10.13 A member made reference to there being no record of any safety issues involving pedestrians and traffic, since the opening of the convenience store (approximately 18 months ago). Some members expressed the view that the pedestrian crossing had been proposed to compliment the convenience store development, rather than to address any pedestrian safety issues.
10.14 Some members of the Committee were of the view that a fundamental error had occurred at the planning application stage, of the new convenience store, as the impact of a pedestrian crossing facility on the directly affected residents, had not been fully assessed. Consequently, those members felt that the installation of a pedestrian crossing facility being included in the unilateral undertaking was inappropriate.
10.15 Some members expressed the view that as the authority was obligated, as outlined in the unilateral undertaking, to provide a pedestrian crossing facility, the scheme should now be implemented, and that the scheme would facilitate a safe crossing point for pedestrians. In contrast, a majority of members were of the view that that the scheme should be abandoned and not implemented, due to the adverse impact on directly affected residents and their visitors regarding their loss of on-street parking; the resulting parking displacement; and the fact that there had been no record of any safety issues between pedestrians and traffic since the convenience store opened (approximately 18 months ago).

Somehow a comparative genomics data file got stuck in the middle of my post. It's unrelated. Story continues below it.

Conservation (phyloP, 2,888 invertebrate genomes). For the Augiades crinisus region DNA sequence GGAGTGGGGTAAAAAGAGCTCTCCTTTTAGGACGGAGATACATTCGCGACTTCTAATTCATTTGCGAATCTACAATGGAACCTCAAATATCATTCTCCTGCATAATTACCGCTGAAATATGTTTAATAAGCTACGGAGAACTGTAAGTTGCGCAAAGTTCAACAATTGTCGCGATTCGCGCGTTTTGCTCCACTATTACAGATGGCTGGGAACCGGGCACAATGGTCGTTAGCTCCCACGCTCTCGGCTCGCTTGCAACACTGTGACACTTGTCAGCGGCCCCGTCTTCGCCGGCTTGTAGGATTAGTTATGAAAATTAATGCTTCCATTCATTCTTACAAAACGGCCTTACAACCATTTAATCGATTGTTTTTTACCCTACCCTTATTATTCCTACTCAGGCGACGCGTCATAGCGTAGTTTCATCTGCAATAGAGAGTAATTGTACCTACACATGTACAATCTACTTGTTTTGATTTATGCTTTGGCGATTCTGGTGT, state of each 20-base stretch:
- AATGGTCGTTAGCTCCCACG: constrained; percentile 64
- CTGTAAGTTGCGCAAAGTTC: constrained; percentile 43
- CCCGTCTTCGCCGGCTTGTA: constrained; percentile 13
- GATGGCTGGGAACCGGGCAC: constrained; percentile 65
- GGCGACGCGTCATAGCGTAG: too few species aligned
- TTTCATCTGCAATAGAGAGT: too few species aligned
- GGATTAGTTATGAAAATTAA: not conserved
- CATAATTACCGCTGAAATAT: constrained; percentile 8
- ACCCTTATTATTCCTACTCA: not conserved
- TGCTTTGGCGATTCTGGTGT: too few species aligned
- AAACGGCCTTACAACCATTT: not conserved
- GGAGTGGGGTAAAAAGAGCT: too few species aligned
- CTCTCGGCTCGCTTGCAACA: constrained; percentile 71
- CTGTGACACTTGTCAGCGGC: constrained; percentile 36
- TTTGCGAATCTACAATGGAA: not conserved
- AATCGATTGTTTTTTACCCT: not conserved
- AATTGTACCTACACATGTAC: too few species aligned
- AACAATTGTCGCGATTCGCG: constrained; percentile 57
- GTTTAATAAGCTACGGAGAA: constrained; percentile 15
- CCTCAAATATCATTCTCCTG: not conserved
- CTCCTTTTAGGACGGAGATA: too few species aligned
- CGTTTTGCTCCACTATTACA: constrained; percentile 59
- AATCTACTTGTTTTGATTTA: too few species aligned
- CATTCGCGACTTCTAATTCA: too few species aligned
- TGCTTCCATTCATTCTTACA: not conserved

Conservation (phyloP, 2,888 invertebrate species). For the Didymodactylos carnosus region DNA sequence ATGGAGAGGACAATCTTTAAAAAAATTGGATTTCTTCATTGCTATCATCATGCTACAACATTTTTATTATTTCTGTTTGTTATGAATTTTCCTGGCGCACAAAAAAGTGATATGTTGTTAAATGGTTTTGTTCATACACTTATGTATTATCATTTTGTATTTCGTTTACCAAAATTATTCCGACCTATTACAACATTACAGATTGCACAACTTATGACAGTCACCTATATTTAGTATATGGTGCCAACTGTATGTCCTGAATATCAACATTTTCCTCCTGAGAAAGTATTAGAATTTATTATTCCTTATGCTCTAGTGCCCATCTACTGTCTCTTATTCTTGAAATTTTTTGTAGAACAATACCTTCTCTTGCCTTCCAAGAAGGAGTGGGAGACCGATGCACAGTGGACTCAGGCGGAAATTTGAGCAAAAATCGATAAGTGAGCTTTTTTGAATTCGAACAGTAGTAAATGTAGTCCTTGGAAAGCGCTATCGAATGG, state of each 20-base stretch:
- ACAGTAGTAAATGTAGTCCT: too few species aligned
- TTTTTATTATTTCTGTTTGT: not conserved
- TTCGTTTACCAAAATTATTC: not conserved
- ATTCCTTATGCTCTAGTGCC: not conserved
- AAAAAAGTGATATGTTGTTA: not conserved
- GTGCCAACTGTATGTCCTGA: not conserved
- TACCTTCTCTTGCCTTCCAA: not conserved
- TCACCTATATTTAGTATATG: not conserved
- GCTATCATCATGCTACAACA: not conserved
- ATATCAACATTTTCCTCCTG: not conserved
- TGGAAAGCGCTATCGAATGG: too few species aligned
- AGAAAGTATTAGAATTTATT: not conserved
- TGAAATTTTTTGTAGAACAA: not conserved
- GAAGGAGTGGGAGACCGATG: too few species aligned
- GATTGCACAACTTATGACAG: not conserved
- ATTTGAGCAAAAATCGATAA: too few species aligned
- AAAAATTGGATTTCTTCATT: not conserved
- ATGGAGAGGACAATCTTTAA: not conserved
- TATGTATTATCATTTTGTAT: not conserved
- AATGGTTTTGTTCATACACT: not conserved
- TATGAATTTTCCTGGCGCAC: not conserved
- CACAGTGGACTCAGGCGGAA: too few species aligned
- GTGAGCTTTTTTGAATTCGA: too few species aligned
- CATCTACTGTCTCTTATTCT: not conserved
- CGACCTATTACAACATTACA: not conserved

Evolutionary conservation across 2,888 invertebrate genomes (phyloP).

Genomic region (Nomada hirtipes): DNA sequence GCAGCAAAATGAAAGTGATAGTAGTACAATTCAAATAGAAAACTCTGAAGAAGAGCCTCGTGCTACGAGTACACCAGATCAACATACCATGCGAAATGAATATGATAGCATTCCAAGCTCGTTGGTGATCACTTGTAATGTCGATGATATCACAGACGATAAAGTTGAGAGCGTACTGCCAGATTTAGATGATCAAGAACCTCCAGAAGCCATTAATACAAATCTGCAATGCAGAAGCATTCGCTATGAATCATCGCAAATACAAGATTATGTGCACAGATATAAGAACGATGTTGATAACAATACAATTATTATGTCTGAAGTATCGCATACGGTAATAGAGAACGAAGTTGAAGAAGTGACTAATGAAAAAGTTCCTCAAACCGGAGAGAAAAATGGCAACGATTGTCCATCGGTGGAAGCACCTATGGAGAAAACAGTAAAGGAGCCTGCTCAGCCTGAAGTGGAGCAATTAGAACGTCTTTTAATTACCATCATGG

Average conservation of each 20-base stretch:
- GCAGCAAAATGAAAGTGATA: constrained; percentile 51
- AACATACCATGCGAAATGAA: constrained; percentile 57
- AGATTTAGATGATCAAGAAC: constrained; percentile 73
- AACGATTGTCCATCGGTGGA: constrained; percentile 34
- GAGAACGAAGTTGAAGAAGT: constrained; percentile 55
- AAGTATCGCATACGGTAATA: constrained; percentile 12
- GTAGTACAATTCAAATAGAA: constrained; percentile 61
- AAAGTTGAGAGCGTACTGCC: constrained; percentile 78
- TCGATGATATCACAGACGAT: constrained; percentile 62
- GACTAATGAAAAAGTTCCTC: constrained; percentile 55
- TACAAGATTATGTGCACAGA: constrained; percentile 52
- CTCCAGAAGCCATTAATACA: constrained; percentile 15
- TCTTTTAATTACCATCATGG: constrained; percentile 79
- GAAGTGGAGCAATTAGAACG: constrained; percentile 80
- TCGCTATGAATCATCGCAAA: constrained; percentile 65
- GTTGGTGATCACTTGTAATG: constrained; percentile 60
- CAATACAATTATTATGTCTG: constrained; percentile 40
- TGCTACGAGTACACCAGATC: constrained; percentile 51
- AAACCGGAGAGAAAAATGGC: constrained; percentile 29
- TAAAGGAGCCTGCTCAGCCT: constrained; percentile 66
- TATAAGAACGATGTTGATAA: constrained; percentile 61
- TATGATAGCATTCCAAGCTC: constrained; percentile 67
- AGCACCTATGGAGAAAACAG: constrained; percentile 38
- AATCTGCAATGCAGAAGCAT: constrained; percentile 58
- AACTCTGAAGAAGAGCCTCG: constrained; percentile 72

10.16 Following consideration of the information before the Committee, it was proposed, seconded and the Committee
RESOLVED TO RECOMMEND
That the Lead Commissioner: Highway Authority should abandon the scheme and therefore not implement the scheme.
In reaching this decision members took into account:
Ø The loss of on-street parking for directly affected residents and their visitors.
Ø The resulting parking displacement.
Ø There being no record of any safety issues involving pedestrians and traffic, since the opening of the convenience store (approximately 18 months ago).